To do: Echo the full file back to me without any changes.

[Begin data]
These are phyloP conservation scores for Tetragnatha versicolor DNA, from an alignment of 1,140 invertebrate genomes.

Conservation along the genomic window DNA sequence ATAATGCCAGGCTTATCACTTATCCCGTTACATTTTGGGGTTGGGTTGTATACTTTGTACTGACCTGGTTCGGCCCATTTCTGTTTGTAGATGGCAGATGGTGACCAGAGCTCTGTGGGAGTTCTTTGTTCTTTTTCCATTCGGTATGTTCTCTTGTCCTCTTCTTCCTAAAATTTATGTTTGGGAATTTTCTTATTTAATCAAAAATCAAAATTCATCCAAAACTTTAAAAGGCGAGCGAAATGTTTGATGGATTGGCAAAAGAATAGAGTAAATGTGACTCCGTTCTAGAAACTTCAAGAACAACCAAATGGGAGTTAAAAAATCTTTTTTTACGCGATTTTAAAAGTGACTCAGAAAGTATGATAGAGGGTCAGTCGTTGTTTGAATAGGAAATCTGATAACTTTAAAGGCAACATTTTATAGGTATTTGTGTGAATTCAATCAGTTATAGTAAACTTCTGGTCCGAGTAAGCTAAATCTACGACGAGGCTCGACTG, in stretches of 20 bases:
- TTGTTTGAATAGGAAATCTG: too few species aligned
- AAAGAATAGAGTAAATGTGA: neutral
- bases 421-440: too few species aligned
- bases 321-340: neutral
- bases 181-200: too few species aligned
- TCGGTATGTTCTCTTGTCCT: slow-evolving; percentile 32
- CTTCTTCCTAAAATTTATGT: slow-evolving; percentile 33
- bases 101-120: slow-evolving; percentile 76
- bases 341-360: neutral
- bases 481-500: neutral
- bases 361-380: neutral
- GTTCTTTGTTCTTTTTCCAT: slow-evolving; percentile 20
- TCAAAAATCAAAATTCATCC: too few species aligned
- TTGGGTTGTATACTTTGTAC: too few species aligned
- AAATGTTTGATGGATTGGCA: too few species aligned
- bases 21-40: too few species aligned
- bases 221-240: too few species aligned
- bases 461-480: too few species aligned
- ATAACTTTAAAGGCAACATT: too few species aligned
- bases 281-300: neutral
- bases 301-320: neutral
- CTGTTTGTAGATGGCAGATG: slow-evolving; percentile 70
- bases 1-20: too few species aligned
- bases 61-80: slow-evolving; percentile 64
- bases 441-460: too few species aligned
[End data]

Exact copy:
These are phyloP conservation scores for Tetragnatha versicolor DNA, from an alignment of 1,140 invertebrate genomes.

Conservation along the genomic window DNA sequence ATAATGCCAGGCTTATCACTTATCCCGTTACATTTTGGGGTTGGGTTGTATACTTTGTACTGACCTGGTTCGGCCCATTTCTGTTTGTAGATGGCAGATGGTGACCAGAGCTCTGTGGGAGTTCTTTGTTCTTTTTCCATTCGGTATGTTCTCTTGTCCTCTTCTTCCTAAAATTTATGTTTGGGAATTTTCTTATTTAATCAAAAATCAAAATTCATCCAAAACTTTAAAAGGCGAGCGAAATGTTTGATGGATTGGCAAAAGAATAGAGTAAATGTGACTCCGTTCTAGAAACTTCAAGAACAACCAAATGGGAGTTAAAAAATCTTTTTTTACGCGATTTTAAAAGTGACTCAGAAAGTATGATAGAGGGTCAGTCGTTGTTTGAATAGGAAATCTGATAACTTTAAAGGCAACATTTTATAGGTATTTGTGTGAATTCAATCAGTTATAGTAAACTTCTGGTCCGAGTAAGCTAAATCTACGACGAGGCTCGACTG, in stretches of 20 bases:
- TTGTTTGAATAGGAAATCTG: too few species aligned
- AAAGAATAGAGTAAATGTGA: neutral
- bases 421-440: too few species aligned
- bases 321-340: neutral
- bases 181-200: too few species aligned
- TCGGTATGTTCTCTTGTCCT: slow-evolving; percentile 32
- CTTCTTCCTAAAATTTATGT: slow-evolving; percentile 33
- bases 101-120: slow-evolving; percentile 76
- bases 341-360: neutral
- bases 481-500: neutral
- bases 361-380: neutral
- GTTCTTTGTTCTTTTTCCAT: slow-evolving; percentile 20
- TCAAAAATCAAAATTCATCC: too few species aligned
- TTGGGTTGTATACTTTGTAC: too few species aligned
- AAATGTTTGATGGATTGGCA: too few species aligned
- bases 21-40: too few species aligned
- bases 221-240: too few species aligned
- bases 461-480: too few species aligned
- ATAACTTTAAAGGCAACATT: too few species aligned
- bases 281-300: neutral
- bases 301-320: neutral
- CTGTTTGTAGATGGCAGATG: slow-evolving; percentile 70
- bases 1-20: too few species aligned
- bases 61-80: slow-evolving; percentile 64
- bases 441-460: too few species aligned